“Jesus,” she began, trying to save both her dignity and civil conversation, but Denny would have none of it.
“So they can climb over—” he continued, but this time he was interrupted by the nun.
“Jesus is the son of God who came down from heaven—”
“So is he a colored guy, this guy, this Jesus? “ Denny asked. “He looks like a colored guy.”
“What did you do wrong they make you dress like that?” I asked the nun. “You drink too much?”
As to why they wore the habit, Denny was direct.
“Are you bald?” He asked with deep sincerity. “’Cause it’s okay. I got a bald spot.” He turned around to show her the patch of missing hair taken away by ringworm. This, he figured, would help them bond and allow us to solve the great mystery of bald nuns, a rumor that was alive and well in most parochial schools in America through the decade of the 1960s.
“So,” said the nun, now talking directly to the crucifix because it wouldn’t interrupt her, “the Romans nailed our Lord—”
“You know,” I added with great authority, based completely on my film knowledge from the Palace Theater, “Tony Curtis was a Roman. He’s from Brooklyn. Ask my mother, she’ll tell ya.”
The nun lowered her head in defeat and returned us to the children’s ward. A while later, Denny and I were sitting on the front steps of the hospital, facing Pine Hill with its enormous cross, when a thunderbolt struck Denny. He pointed to the Pine Hill cross and said, “It’s empty!” and then he stood up and rushed into the hospital, and finding the nun inside the chapel at her evening prayers with the other Sisters, he shouted, “It’s okay! Jesus escaped!”
In 1962, six year old John Tuohy, his two brothers and two sisters entered Connecticut’s foster care system and were promptly split apart. Over the next ten years, John would live in more than ten foster homes, group homes and state schools, from his native Waterbury to Ansonia, New Haven, West Haven, Deep River and Hartford. In the end, a decade later, the state returned him to the same home and the same parents they had taken him from. As tragic as is funny compelling story will make you cry and laugh as you journey with this child to overcome the obstacles of the foster care system and find his dreams.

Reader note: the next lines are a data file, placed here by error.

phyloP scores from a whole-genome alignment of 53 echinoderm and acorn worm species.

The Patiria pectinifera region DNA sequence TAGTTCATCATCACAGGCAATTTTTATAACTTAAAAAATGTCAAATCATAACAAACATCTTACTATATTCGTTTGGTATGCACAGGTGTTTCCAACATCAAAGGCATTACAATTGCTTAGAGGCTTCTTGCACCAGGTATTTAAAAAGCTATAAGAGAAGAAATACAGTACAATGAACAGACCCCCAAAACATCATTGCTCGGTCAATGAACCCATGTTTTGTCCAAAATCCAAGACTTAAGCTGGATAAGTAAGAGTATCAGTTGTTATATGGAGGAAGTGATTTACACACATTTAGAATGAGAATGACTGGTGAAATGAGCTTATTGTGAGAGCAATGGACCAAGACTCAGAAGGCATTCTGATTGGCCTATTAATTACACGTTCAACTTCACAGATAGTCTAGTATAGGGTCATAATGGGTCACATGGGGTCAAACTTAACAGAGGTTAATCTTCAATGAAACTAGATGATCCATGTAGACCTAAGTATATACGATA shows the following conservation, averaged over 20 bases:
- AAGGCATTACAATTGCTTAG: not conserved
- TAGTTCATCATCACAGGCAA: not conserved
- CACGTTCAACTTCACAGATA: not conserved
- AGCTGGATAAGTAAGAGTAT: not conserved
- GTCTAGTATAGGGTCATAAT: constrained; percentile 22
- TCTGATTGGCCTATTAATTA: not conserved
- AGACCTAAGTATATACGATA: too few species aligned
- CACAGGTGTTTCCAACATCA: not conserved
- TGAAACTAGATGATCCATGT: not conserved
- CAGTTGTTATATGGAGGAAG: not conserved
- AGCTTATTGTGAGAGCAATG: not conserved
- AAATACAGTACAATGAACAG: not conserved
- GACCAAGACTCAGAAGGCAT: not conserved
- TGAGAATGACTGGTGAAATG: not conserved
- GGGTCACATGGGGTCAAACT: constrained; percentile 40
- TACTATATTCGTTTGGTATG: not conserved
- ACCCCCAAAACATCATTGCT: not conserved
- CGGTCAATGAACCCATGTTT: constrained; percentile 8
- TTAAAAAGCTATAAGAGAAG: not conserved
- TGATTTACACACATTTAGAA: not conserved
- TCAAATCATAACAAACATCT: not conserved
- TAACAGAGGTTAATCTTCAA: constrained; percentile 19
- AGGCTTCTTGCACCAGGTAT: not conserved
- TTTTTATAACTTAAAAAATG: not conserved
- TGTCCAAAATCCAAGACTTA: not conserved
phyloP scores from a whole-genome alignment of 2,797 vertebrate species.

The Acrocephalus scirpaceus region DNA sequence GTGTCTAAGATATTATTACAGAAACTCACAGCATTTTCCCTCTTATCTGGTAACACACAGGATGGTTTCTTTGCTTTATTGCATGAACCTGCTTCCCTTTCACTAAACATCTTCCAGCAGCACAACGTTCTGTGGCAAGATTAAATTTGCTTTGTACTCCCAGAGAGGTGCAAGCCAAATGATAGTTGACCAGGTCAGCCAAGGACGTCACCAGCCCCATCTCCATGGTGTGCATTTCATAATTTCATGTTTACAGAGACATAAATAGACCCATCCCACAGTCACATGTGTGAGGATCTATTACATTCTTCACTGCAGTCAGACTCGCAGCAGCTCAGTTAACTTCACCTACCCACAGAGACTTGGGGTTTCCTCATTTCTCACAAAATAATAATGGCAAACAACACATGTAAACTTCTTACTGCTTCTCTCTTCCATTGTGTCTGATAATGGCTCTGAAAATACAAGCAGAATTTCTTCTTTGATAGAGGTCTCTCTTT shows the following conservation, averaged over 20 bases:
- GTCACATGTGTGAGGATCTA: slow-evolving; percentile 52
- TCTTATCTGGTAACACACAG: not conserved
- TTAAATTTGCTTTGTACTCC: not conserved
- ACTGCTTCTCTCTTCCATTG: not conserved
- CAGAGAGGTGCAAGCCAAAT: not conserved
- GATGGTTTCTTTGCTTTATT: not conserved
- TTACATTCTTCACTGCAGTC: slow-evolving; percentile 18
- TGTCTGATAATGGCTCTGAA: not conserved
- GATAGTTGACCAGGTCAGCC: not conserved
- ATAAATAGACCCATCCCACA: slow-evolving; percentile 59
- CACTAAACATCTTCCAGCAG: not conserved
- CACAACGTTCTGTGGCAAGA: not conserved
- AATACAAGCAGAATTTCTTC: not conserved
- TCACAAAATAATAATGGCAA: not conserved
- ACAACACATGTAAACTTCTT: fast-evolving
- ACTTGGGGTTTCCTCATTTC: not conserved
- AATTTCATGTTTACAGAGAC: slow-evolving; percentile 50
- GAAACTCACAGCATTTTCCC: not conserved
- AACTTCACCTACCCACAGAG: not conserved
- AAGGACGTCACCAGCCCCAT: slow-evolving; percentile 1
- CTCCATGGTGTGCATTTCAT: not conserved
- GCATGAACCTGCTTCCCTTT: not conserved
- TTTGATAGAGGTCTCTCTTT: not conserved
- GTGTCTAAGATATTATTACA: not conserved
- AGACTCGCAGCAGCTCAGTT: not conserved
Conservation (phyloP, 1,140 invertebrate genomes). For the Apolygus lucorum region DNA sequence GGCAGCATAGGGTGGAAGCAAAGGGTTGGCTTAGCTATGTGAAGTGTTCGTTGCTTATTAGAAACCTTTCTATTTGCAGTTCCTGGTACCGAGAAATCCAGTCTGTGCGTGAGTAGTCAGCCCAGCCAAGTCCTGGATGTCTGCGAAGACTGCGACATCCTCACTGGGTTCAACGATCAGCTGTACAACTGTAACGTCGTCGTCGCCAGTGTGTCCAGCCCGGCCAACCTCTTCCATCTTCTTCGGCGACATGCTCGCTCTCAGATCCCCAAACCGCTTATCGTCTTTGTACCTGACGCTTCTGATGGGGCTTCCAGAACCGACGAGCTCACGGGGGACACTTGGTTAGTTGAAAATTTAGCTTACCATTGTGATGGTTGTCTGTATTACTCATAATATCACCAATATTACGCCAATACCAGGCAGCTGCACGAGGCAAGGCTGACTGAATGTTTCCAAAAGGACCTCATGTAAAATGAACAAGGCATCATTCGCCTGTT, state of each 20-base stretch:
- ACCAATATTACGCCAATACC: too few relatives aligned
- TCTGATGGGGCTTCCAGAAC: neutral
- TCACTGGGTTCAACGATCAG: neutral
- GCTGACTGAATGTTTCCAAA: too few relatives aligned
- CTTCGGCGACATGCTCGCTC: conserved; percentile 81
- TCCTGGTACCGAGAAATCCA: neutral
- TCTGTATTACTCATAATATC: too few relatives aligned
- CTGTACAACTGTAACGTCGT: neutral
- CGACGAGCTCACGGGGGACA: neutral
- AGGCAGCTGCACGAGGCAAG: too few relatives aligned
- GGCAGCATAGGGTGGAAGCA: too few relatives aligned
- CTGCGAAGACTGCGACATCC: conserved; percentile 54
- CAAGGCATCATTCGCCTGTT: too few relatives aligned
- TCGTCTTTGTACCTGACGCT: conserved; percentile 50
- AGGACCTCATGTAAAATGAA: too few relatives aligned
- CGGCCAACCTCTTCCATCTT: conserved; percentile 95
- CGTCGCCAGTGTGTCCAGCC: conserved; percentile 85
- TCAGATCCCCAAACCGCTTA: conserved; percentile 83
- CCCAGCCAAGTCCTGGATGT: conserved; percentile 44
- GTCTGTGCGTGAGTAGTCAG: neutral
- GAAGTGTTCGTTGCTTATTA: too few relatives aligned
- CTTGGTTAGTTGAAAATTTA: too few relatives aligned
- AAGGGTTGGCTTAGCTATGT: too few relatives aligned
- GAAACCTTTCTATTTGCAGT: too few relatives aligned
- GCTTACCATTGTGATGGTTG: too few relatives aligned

ABOUT THE AUTHOR
John William Tuohy is a writer who lives in Washington DC. He holds an MFA in writing from Lindenwood University. He is the author of numerous non-fiction on the history of organized crime including the ground break biography of bootlegger Roger Tuohy "When Capone's Mob Murdered Touhy" and "Guns and Glamour: A History of Organized Crime in Chicago."
His non-fiction crime short stories have appeared in The New Criminologist, American Mafia and other publications. John won the City of Chicago's Celtic Playfest for his work The Hannigan's of Beverly, and his short story fiction work, Karma Finds Franny Glass, appeared in AdmitTwo Magazine in October of 2008.
His play, Cyberdate.Com, was chosen for a public performance at the Actors Chapel in Manhattan in February of 2007 as part of the groups Reading Series for New York project. In June of 2008, the play won the Virginia Theater of The First Amendment Award for best new play.